The Redemption of Crime Boy

Former criminal-in-training Percy Campbell reclaimed his life and now illuminates a better way to handle hard-core juvenile delinquency

As sunset falls, Wilson leans against a corral fence, gazing at the horizon and at a palomino mare prancing by. "She's the leader," he says. "She hasn't been ridden in a long time. I really want to ride that horse."

Before Percy Campbell graduated from Last Chance Ranch last July, the staff held a funeral for the name "Crime Boy," complete with a grave and wooden cross. "We buried his past, so that the stigma doesn't follow him anymore," Culverhouse says.

But the past isn't that easy to shake. Campbell is lonely and misses his family. He frequently talks by phone with his mother, who calls from prison. He stays in close touch with his younger brother Frederick in Fort Lauderdale, as well as his old girlfriend and his four-year-old daughter. "My family, I need them," he says. "I feel like a spirit walking the earth alone."

That worries his probation officer and his mentors, who fear that he might impulsively decide to go back to Fort Lauderdale and expose himself to the bad old influences. "I think he'd be better off not coming back here, because it's been a long time since he had anything negative in his life," says Roback, his former teacher. "But no one can tell him which way to go. You hope he'll make the right decision. He's been working too hard to go backwards."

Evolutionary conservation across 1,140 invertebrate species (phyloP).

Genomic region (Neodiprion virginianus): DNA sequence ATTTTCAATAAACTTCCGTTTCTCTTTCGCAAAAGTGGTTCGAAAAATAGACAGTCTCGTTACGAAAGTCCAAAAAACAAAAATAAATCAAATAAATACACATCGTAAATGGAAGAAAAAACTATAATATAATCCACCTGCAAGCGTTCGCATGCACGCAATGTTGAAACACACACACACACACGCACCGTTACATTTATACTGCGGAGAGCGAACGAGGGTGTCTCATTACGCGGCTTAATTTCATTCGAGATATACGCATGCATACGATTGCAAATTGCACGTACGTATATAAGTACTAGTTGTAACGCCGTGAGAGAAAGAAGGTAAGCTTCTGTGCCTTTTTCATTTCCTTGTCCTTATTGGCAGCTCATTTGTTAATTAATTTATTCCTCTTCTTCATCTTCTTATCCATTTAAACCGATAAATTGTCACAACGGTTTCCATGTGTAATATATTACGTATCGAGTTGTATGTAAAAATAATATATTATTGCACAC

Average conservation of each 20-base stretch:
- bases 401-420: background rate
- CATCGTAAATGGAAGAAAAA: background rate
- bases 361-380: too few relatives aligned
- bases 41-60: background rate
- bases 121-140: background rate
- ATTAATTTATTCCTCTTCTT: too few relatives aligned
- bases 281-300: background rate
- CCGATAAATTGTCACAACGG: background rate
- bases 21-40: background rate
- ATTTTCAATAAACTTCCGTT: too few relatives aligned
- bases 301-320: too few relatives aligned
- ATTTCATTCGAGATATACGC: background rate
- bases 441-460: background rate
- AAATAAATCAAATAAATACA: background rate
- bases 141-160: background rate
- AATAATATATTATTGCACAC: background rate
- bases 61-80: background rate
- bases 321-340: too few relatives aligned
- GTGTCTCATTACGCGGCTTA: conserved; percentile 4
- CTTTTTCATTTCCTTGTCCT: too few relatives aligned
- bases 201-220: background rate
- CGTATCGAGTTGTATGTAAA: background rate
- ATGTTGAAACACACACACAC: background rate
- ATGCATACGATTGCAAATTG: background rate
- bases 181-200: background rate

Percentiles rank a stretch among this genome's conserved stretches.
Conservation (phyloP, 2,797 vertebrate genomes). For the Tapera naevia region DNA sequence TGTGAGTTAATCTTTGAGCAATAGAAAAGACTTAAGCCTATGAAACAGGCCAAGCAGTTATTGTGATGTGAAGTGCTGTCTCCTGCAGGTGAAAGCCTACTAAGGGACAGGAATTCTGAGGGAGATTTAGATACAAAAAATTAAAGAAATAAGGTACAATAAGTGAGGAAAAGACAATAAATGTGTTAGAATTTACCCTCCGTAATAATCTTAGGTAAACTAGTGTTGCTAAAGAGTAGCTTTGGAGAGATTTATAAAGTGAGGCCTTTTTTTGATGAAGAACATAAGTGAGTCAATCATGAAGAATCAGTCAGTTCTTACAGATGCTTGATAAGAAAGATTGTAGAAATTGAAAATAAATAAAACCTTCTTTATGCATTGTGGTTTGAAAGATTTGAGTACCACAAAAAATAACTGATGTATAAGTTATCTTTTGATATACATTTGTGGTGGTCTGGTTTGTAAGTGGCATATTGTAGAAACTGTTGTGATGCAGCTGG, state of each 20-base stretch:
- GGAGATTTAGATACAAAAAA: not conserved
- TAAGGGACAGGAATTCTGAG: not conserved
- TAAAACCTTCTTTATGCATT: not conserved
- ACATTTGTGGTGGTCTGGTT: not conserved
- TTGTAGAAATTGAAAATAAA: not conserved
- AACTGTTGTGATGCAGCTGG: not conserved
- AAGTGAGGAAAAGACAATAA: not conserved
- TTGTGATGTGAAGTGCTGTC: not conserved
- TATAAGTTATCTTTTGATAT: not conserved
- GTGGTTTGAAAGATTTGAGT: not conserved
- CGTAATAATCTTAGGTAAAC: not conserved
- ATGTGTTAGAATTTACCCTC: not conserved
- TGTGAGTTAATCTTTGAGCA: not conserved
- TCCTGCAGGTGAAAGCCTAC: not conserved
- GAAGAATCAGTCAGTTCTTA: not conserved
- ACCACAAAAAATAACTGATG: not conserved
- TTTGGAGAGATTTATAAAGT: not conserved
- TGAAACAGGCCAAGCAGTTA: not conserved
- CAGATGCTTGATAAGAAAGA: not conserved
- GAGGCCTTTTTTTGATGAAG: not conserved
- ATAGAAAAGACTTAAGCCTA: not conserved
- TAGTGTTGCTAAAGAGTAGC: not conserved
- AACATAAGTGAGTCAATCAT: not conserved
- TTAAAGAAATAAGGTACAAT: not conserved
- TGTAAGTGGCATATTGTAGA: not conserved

A lot of people are keeping their fingers crossed, seeing him, perhaps unfairly, as a test of the juvenile rehabilitation model. If Campbell relapses into crime, critics almost certainly will cite his case as proof that punishment in adult prison is the only solution for serious juvenile offenders. Even Judge May, a staunch defender of keeping most kids in the juvenile system, is on the fence about the former Crime Boy's chances. "If he can keep himself out of trouble, he's an example of what can be done, given sufficient resources," she says. "If he can't, then he shows that you really can't fix things if they are bad enough."

Campbell insists that if he moves back to the old 'hood, he can make good decisions for himself and won't be pulled back into crime. He's annoyed with all the handwringing about his future. "It's the same thing as before, 'Will he do right or will he do wrong?' I feel torn between what I want and what everyone else expects, which is a 100 percent angel. I'm human, so you have to take 50 percent off."

Contact Harris Meyer at his e-mail address: Harris_Meyer@newtimesbpb.com

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